The road to Tikrit

The road to Tikrit


Shi'ite fighters launch a rocket during clashes with Islamic State militants on the outskirts of al-Alam in northern Iraq.

Reuters photographer Thaier Al-Sudani documented Iraqi security forces and mainly Shi'ite militia as their drove Islamic State insurgents out of the town.

. TIKRIT, Iraq. REUTERS/Thaier Al-Sudani
Shi'ite fighters walk as smoke rises from an explosives-laden military vehicle driven by an Islamic State suicide bomber which exploded during an attack on the southern edge of Tikrit.

After taking al-Alam on Tuesday, Iraqi troops continued their way towards Tikrit. They pushed their way into the city famous as Saddam Hussein's home on Wednesday in their biggest offensive yet against the ultra-radical militants.

Islamic State fighters had stormed into the city last June during a lightning offensive that was halted just outside Baghdad. They have since used the complex of palaces built in under Saddam, the executed former president, as their headquarters.

. AL-ALAM, Iraq. REUTERS/Thaier Al-Sudani
Iraqi officers inspects a map on the outskirts of al-Alam.

Using guerrilla warfare tactics, the militants have turned the city into a labyrinth of home-made bombs, booby-trapped buildings and snipers.

They still hold around half of the city, and the offensive to completely retake Tikrit appeared to stall on Friday.

. AL-ALAM, Iraq. REUTERS/Thaier Al-Sudani
Member of Iraqi security forces run as one holds an Islamist State flag that they pulled down in al-Alam.

Hadi al-Amiri, the head of the Shi'ite paramilitary Badr Organization, said the outcome of the battle for Tikrit was in no doubt, but Iraqi forces needed time.

"We are not in a hurry, but we have a plan and we are following it," Amiri told Iraqi state television from the Tikrit frontline. "Even if the battle drags on for two, three or four days that is okay. We will celebrate the liberation of Tikrit from the enemy.”

. SALAHUDDIN, Iraq. REUTERS/Thaier Al-Sudani
A member of the Iraqi security forces holds his weapon in Al Hadidiya, south of Tikrit.

More than 20,000 Iraqi troops and Shi'ite militias, supported by local Sunni tribes, are taking part in the offensive, advancing from the east and along the banks of the Tigris.

A victory in Tikrit would give Iraqi forces momentum for the next stage of the campaign to retake Mosul, the largest city under control of Islamic State, which now rules a self-proclaimed caliphate in Sunni regions in Syria and Iraq.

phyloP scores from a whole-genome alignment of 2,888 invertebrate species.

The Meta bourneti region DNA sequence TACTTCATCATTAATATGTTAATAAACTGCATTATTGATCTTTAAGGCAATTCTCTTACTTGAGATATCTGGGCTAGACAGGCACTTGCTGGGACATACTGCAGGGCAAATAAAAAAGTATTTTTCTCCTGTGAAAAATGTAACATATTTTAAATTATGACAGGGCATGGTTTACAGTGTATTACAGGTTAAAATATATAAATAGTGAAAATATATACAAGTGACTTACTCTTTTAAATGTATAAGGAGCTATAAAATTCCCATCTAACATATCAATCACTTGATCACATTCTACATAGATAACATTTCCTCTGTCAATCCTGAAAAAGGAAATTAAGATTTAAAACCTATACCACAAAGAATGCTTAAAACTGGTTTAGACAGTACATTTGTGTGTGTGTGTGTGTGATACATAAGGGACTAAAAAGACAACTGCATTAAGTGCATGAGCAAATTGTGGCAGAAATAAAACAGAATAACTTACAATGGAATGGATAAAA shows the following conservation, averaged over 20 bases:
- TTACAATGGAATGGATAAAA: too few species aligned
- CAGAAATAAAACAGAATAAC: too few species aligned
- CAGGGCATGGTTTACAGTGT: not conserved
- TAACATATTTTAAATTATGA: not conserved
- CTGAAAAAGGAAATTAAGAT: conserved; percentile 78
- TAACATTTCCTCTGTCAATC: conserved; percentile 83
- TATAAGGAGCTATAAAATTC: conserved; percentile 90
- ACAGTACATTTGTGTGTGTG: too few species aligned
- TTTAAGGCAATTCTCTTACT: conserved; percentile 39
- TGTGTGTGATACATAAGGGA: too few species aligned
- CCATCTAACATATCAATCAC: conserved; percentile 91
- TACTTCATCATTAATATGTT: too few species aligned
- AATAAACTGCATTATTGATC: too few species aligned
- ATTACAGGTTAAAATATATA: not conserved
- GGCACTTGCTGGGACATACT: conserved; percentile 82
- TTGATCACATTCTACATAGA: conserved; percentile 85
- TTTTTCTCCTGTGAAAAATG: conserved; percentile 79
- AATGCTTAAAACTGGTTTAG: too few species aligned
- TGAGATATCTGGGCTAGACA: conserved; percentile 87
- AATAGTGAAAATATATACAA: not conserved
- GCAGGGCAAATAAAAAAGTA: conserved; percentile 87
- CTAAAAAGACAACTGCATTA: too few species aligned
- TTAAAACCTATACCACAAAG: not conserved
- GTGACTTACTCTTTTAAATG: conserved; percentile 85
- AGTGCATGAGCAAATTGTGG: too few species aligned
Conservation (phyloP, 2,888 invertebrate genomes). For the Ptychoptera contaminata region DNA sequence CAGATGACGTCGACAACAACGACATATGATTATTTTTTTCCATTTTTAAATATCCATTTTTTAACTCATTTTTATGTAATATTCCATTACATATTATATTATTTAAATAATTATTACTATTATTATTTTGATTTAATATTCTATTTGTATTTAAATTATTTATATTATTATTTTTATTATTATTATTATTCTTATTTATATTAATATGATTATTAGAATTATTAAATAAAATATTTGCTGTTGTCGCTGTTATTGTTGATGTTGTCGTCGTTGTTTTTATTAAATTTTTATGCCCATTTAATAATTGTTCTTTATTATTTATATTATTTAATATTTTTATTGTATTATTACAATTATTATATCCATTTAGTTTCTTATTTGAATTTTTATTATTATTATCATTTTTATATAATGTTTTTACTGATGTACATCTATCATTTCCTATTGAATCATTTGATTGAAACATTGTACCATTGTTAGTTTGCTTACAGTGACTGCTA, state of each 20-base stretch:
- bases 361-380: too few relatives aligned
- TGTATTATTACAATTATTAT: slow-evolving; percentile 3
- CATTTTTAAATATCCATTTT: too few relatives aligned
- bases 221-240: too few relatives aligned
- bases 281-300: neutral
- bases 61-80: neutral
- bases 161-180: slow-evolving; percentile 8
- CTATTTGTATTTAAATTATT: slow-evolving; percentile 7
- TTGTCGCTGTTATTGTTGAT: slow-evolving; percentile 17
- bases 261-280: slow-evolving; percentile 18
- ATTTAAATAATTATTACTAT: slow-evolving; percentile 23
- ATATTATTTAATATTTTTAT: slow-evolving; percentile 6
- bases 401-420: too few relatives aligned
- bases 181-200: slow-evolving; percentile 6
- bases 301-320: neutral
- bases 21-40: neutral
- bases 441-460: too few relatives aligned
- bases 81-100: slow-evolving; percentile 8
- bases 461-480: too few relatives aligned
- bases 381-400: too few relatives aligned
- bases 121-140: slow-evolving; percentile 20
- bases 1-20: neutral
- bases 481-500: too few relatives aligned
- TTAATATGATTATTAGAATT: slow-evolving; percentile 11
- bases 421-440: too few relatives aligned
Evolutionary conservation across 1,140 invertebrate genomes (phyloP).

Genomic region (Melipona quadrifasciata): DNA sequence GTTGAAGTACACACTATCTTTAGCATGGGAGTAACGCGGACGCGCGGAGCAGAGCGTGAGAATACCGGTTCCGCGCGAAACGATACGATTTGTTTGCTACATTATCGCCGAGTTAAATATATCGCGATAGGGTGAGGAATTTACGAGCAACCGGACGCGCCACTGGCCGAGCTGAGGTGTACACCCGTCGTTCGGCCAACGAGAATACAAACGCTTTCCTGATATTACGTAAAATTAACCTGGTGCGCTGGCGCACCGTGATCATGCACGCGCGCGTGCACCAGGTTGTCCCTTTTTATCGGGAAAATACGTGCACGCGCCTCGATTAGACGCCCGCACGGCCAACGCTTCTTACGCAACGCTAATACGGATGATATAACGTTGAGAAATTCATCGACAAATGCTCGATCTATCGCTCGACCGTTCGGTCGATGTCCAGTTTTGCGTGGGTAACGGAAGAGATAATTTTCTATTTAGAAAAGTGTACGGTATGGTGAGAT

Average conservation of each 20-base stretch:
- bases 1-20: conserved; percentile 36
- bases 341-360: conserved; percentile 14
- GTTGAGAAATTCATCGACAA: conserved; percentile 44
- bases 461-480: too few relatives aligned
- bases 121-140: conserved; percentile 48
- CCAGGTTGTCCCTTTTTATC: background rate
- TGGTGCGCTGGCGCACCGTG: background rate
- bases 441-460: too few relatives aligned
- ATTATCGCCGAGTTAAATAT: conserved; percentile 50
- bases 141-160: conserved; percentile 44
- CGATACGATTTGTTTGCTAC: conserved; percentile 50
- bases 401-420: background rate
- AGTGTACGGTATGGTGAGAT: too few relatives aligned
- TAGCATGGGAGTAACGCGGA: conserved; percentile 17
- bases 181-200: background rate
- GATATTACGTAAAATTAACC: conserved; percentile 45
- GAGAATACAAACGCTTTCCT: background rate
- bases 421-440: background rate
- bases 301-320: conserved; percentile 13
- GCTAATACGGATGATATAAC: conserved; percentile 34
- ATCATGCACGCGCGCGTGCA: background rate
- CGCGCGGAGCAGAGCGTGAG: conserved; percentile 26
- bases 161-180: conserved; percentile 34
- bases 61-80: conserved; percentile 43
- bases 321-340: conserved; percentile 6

. AL-ALAM, Iraq. REUTERS/Thaier Al-Sudani
Shi'ite fighters ride an armoured vehicle in al-Alam.

Any assault on Mosul is likely to be a far more complex undertaking. The northern city is larger, further away from core government-held territory and still densely populated, unlike Tikrit, most of whose residents fled long before the operation began.

The militants still hold a vast area straddling the Syrian border where they are likely to regroup, and Iraqi forces have previously struggled to hold ground they have retaken from the extremist group.

"Most of the areas we were in didn’t have residents, so after the battle they would resemble ghost towns."
Thaier Al-Sudani, Reuters Photographer

It was me and a few other Iraqi journalists working for local outlets. We went to the frontlines in coordination with the Iraqi government forces and supporting militias. As soon as we got to Camp Ashraf we were taken to one of the mosques and told we would be staying here. The fighters gave us blankets, water and eggs. We would eat with the fighters when we were on the road.

The press officer would come in the morning and take us to the frontline in a convoy. I had two cameras on me; a Canon 6D with a 16-35 lens and a Mark 4 with a 70/200 lens. I filed by either going back to a safe place away from the frontlines or, when it was very important to get the pictures out there as soon as possible, using a satellite phone to transmit and car batteries to power my equipment.

Whenever an area was won from Islamic State, the fighters would chant and pray and show victory signs. Most of the areas we were in didn’t have residents, so after the battle they would resemble ghost towns; nothing but burnt cars and charred bodies of Islamic State fighters. Al-Alam was an exception as it had some residents who chanted for the government forces after their victory.

The most touching photo I took was that of a woman hugging her brother whilst crying tears of joy and happiness. She had been living under Islamic State rule for six months and hadn’t seen her brother since IS took over. She was finally reunited with him when he got to the town as a fighter, helping to free it from Islamic State. It was a very emotional moment.

. AL-ALAM, Iraq. REUTERS/Thaier Al-Sudani